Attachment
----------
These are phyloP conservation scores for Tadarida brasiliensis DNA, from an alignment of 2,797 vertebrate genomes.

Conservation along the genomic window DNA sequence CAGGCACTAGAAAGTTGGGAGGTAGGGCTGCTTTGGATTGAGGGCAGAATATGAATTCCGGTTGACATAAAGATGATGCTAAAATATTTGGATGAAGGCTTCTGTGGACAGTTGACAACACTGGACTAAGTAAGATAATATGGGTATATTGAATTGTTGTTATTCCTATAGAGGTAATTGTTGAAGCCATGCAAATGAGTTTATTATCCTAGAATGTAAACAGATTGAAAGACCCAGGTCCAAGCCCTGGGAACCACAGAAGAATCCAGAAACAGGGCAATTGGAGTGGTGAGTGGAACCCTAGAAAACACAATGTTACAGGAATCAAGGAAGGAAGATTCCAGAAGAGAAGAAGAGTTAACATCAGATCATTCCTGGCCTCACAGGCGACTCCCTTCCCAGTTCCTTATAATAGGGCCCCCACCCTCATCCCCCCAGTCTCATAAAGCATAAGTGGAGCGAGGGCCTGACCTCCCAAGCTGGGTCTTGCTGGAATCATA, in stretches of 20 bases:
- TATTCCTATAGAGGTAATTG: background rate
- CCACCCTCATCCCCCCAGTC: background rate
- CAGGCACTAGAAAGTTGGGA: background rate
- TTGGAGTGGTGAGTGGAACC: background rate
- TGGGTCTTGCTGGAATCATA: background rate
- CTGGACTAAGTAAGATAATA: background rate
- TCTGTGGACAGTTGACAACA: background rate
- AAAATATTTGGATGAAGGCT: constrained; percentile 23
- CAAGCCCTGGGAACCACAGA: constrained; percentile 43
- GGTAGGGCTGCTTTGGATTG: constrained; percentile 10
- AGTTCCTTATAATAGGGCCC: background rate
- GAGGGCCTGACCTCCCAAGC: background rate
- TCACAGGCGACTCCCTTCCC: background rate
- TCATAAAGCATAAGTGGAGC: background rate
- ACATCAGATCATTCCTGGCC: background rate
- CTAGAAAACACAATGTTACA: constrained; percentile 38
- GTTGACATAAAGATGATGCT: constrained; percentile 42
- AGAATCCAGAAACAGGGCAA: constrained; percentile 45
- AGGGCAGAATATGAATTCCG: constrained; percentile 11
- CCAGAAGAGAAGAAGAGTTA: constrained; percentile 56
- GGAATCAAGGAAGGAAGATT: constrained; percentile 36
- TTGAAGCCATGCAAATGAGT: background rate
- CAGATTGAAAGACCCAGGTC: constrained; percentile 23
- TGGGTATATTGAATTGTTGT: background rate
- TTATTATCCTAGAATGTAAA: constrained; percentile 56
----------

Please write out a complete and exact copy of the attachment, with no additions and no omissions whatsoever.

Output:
These are phyloP conservation scores for Tadarida brasiliensis DNA, from an alignment of 2,797 vertebrate genomes.

Conservation along the genomic window DNA sequence CAGGCACTAGAAAGTTGGGAGGTAGGGCTGCTTTGGATTGAGGGCAGAATATGAATTCCGGTTGACATAAAGATGATGCTAAAATATTTGGATGAAGGCTTCTGTGGACAGTTGACAACACTGGACTAAGTAAGATAATATGGGTATATTGAATTGTTGTTATTCCTATAGAGGTAATTGTTGAAGCCATGCAAATGAGTTTATTATCCTAGAATGTAAACAGATTGAAAGACCCAGGTCCAAGCCCTGGGAACCACAGAAGAATCCAGAAACAGGGCAATTGGAGTGGTGAGTGGAACCCTAGAAAACACAATGTTACAGGAATCAAGGAAGGAAGATTCCAGAAGAGAAGAAGAGTTAACATCAGATCATTCCTGGCCTCACAGGCGACTCCCTTCCCAGTTCCTTATAATAGGGCCCCCACCCTCATCCCCCCAGTCTCATAAAGCATAAGTGGAGCGAGGGCCTGACCTCCCAAGCTGGGTCTTGCTGGAATCATA, in stretches of 20 bases:
- TATTCCTATAGAGGTAATTG: background rate
- CCACCCTCATCCCCCCAGTC: background rate
- CAGGCACTAGAAAGTTGGGA: background rate
- TTGGAGTGGTGAGTGGAACC: background rate
- TGGGTCTTGCTGGAATCATA: background rate
- CTGGACTAAGTAAGATAATA: background rate
- TCTGTGGACAGTTGACAACA: background rate
- AAAATATTTGGATGAAGGCT: constrained; percentile 23
- CAAGCCCTGGGAACCACAGA: constrained; percentile 43
- GGTAGGGCTGCTTTGGATTG: constrained; percentile 10
- AGTTCCTTATAATAGGGCCC: background rate
- GAGGGCCTGACCTCCCAAGC: background rate
- TCACAGGCGACTCCCTTCCC: background rate
- TCATAAAGCATAAGTGGAGC: background rate
- ACATCAGATCATTCCTGGCC: background rate
- CTAGAAAACACAATGTTACA: constrained; percentile 38
- GTTGACATAAAGATGATGCT: constrained; percentile 42
- AGAATCCAGAAACAGGGCAA: constrained; percentile 45
- AGGGCAGAATATGAATTCCG: constrained; percentile 11
- CCAGAAGAGAAGAAGAGTTA: constrained; percentile 56
- GGAATCAAGGAAGGAAGATT: constrained; percentile 36
- TTGAAGCCATGCAAATGAGT: background rate
- CAGATTGAAAGACCCAGGTC: constrained; percentile 23
- TGGGTATATTGAATTGTTGT: background rate
- TTATTATCCTAGAATGTAAA: constrained; percentile 56